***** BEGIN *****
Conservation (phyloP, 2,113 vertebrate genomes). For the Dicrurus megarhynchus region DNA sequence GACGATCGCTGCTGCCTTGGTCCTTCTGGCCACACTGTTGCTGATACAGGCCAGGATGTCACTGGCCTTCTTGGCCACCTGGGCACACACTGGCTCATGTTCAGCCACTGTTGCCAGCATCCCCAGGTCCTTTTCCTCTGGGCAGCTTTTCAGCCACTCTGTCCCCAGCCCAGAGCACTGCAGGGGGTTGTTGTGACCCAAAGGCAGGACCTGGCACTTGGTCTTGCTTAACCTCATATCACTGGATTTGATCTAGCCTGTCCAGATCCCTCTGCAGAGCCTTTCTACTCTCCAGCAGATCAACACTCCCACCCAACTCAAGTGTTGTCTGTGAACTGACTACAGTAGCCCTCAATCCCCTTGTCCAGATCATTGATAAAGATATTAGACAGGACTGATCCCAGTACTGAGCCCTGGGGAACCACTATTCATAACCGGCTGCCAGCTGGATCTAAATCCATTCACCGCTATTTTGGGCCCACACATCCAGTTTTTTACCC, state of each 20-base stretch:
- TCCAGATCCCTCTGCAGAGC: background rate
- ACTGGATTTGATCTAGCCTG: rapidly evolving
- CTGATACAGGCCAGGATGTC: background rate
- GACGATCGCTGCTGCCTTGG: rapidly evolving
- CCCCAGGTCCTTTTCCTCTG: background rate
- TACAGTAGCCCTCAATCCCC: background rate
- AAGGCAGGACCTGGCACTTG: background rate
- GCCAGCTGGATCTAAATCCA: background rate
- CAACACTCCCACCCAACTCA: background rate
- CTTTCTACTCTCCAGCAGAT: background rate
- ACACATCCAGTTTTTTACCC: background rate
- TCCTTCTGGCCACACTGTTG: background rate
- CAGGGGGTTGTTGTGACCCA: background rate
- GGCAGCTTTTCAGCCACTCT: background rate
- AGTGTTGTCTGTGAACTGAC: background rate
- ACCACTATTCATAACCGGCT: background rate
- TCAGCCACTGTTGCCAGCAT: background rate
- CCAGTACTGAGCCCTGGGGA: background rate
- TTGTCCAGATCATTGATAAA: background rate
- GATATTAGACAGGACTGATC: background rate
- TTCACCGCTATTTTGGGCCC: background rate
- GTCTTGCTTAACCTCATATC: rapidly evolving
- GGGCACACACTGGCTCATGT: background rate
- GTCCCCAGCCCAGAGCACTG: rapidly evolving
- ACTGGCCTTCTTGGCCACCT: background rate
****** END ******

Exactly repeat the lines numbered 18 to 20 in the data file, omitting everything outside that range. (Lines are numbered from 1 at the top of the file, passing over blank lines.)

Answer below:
- TCAGCCACTGTTGCCAGCAT: background rate
- CCAGTACTGAGCCCTGGGGA: background rate
- TTGTCCAGATCATTGATAAA: background rate